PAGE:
If law enforcement in Georgia accuses you of a crime, you will usually be taken in for interrogation. During this process, law enforcement may use a variety of tactics to get you to confess. They brought you in because they have some suspicion you are guilty. They may or may not have evidence. They probably cannot prove at this point that you did do the crime, but they will say many things to get a confession because a confessions holds up well in court.
According to the Innocence Project, the biggest issue with this is that many of them are false confessions. There are documented cases where people have spent decades in prison because they falsely confessed to a crime. These innocent people had to prove they did not do the crime, which for many took years. For others, they still sit in prison, hoping to get the chance to prove their innocence.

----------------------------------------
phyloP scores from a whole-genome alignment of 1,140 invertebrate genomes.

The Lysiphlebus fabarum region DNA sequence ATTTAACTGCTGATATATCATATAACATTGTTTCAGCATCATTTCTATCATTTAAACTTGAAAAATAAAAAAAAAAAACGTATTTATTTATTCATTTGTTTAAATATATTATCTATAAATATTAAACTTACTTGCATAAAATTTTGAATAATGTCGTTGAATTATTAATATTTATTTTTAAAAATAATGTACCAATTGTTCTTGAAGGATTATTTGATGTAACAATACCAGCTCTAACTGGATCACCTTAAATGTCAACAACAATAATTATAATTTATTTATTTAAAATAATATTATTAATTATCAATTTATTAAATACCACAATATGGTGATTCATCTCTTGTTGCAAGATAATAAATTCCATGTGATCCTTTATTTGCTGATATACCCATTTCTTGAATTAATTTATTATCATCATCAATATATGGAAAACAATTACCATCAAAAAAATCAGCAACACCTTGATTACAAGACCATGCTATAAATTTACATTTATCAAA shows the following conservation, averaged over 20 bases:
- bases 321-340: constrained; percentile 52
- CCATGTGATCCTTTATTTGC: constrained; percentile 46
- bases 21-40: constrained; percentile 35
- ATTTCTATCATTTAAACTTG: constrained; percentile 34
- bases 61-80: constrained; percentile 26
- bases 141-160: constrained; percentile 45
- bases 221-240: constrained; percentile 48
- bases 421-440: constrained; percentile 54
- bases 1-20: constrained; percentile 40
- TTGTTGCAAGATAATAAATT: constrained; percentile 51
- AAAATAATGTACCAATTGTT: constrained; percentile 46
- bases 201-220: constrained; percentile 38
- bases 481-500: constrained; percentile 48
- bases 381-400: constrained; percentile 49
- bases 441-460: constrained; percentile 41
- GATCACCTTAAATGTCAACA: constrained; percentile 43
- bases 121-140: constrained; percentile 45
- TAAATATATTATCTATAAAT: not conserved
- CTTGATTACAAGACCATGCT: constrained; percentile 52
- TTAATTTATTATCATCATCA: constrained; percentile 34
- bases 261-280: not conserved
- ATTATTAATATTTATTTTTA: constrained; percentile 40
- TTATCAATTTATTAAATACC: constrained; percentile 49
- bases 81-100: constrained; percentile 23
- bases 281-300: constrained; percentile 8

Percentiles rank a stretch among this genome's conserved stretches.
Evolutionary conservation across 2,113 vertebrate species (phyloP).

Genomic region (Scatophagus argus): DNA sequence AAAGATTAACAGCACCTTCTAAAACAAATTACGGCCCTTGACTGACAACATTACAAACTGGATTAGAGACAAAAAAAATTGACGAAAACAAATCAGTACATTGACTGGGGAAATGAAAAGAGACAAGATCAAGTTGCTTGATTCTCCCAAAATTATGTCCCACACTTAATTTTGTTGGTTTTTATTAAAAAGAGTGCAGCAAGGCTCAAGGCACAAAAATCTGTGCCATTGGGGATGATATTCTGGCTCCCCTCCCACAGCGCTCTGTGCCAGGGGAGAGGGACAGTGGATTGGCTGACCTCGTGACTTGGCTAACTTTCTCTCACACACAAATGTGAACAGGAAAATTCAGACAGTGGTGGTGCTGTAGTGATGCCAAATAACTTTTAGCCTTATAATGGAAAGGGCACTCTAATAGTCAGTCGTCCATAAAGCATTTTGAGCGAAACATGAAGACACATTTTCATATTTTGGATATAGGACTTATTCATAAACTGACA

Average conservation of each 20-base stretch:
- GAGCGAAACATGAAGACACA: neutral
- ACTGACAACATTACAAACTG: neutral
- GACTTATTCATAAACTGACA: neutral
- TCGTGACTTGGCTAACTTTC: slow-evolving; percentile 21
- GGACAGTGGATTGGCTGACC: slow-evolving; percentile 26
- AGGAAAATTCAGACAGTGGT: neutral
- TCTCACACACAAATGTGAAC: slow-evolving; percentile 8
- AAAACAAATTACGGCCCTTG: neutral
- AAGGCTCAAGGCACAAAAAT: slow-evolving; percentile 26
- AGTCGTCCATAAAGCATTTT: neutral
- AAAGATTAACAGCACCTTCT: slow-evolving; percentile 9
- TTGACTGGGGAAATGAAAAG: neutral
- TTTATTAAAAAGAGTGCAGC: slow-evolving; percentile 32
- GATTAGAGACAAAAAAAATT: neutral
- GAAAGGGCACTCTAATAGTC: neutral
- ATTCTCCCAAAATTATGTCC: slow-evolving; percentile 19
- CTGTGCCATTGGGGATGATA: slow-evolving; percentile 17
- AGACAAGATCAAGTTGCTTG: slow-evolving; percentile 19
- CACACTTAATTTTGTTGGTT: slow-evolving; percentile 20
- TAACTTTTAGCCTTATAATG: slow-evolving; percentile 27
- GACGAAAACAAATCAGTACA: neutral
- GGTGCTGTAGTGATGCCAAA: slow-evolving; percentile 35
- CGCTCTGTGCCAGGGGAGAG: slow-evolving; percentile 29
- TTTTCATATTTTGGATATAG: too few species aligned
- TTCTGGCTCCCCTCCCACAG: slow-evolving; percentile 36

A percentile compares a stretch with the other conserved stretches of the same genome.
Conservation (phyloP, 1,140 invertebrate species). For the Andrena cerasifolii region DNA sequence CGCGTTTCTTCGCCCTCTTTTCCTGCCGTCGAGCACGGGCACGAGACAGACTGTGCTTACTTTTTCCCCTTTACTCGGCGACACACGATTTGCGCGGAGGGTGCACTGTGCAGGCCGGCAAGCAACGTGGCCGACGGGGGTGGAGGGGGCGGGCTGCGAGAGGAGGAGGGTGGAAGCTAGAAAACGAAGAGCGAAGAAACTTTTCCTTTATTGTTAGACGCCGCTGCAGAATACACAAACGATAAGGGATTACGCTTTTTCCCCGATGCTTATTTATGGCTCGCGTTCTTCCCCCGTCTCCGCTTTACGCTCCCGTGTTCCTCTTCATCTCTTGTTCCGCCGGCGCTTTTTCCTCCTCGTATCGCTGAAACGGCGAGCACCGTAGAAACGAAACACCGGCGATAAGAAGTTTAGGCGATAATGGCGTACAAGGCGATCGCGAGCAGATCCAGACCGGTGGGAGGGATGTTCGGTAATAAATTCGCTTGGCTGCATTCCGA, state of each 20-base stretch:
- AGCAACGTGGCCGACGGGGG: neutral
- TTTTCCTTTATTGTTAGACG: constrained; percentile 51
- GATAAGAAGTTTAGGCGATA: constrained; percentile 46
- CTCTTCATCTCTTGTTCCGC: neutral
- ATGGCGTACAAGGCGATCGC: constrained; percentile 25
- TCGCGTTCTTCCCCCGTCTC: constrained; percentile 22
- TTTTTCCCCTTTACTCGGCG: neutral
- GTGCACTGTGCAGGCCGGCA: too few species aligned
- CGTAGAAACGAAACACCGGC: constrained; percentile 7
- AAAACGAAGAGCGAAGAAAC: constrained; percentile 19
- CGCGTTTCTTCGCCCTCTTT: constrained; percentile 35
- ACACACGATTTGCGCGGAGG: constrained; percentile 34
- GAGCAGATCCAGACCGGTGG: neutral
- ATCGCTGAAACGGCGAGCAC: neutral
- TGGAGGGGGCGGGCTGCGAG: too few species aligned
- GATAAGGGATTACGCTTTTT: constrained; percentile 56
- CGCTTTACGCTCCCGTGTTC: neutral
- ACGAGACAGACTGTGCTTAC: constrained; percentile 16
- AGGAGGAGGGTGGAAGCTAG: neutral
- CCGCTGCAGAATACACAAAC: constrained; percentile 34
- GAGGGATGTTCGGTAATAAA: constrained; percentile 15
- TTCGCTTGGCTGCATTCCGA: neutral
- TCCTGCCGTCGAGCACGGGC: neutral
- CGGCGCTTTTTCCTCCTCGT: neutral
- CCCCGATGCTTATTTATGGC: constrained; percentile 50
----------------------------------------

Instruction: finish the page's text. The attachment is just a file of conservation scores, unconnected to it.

You may wonder why someone would ever confess to a crime that he or she did not commit. What has been found is people may confess to a crime even though they did not do it out of fear or because they do not have the mental reasoning skills to withstand interrogation. In some cases, people confess due to pressure or intimidation from law enforcement.
The best way to prevent false confessions is for law enforcement to record all interrogations in full. Courts also should do their part by not allowing the use of confessions from unrecorded interrogations. This information is for education and is not legal advice.